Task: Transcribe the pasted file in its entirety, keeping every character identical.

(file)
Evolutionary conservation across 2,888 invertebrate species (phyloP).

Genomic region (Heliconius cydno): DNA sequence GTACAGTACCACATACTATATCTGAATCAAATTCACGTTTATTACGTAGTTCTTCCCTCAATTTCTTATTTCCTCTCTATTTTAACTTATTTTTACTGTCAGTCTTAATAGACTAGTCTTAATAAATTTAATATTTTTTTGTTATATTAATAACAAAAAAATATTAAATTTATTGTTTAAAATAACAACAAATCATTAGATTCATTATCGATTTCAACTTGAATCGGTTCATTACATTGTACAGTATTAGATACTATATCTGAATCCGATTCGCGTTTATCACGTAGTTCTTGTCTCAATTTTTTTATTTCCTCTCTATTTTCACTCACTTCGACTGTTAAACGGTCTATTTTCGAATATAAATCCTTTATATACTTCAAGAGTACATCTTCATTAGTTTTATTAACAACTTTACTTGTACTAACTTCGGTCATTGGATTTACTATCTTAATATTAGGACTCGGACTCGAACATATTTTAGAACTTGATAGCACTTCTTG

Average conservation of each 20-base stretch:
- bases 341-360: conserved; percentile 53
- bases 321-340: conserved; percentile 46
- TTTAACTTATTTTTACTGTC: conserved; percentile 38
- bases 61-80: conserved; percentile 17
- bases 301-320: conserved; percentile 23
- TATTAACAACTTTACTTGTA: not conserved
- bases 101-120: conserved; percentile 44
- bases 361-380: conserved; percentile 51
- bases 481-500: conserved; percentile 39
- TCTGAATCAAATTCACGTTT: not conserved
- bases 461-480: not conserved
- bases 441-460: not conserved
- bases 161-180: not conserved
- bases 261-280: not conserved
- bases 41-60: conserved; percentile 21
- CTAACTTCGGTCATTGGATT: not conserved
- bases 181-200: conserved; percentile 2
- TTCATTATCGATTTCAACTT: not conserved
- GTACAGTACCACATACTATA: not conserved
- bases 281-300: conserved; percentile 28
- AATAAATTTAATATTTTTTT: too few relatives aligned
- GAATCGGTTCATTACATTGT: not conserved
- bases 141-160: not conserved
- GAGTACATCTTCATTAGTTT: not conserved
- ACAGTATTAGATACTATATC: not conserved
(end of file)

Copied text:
Evolutionary conservation across 2,888 invertebrate species (phyloP).

Genomic region (Heliconius cydno): DNA sequence GTACAGTACCACATACTATATCTGAATCAAATTCACGTTTATTACGTAGTTCTTCCCTCAATTTCTTATTTCCTCTCTATTTTAACTTATTTTTACTGTCAGTCTTAATAGACTAGTCTTAATAAATTTAATATTTTTTTGTTATATTAATAACAAAAAAATATTAAATTTATTGTTTAAAATAACAACAAATCATTAGATTCATTATCGATTTCAACTTGAATCGGTTCATTACATTGTACAGTATTAGATACTATATCTGAATCCGATTCGCGTTTATCACGTAGTTCTTGTCTCAATTTTTTTATTTCCTCTCTATTTTCACTCACTTCGACTGTTAAACGGTCTATTTTCGAATATAAATCCTTTATATACTTCAAGAGTACATCTTCATTAGTTTTATTAACAACTTTACTTGTACTAACTTCGGTCATTGGATTTACTATCTTAATATTAGGACTCGGACTCGAACATATTTTAGAACTTGATAGCACTTCTTG

Average conservation of each 20-base stretch:
- bases 341-360: conserved; percentile 53
- bases 321-340: conserved; percentile 46
- TTTAACTTATTTTTACTGTC: conserved; percentile 38
- bases 61-80: conserved; percentile 17
- bases 301-320: conserved; percentile 23
- TATTAACAACTTTACTTGTA: not conserved
- bases 101-120: conserved; percentile 44
- bases 361-380: conserved; percentile 51
- bases 481-500: conserved; percentile 39
- TCTGAATCAAATTCACGTTT: not conserved
- bases 461-480: not conserved
- bases 441-460: not conserved
- bases 161-180: not conserved
- bases 261-280: not conserved
- bases 41-60: conserved; percentile 21
- CTAACTTCGGTCATTGGATT: not conserved
- bases 181-200: conserved; percentile 2
- TTCATTATCGATTTCAACTT: not conserved
- GTACAGTACCACATACTATA: not conserved
- bases 281-300: conserved; percentile 28
- AATAAATTTAATATTTTTTT: too few relatives aligned
- GAATCGGTTCATTACATTGT: not conserved
- bases 141-160: not conserved
- GAGTACATCTTCATTAGTTT: not conserved
- ACAGTATTAGATACTATATC: not conserved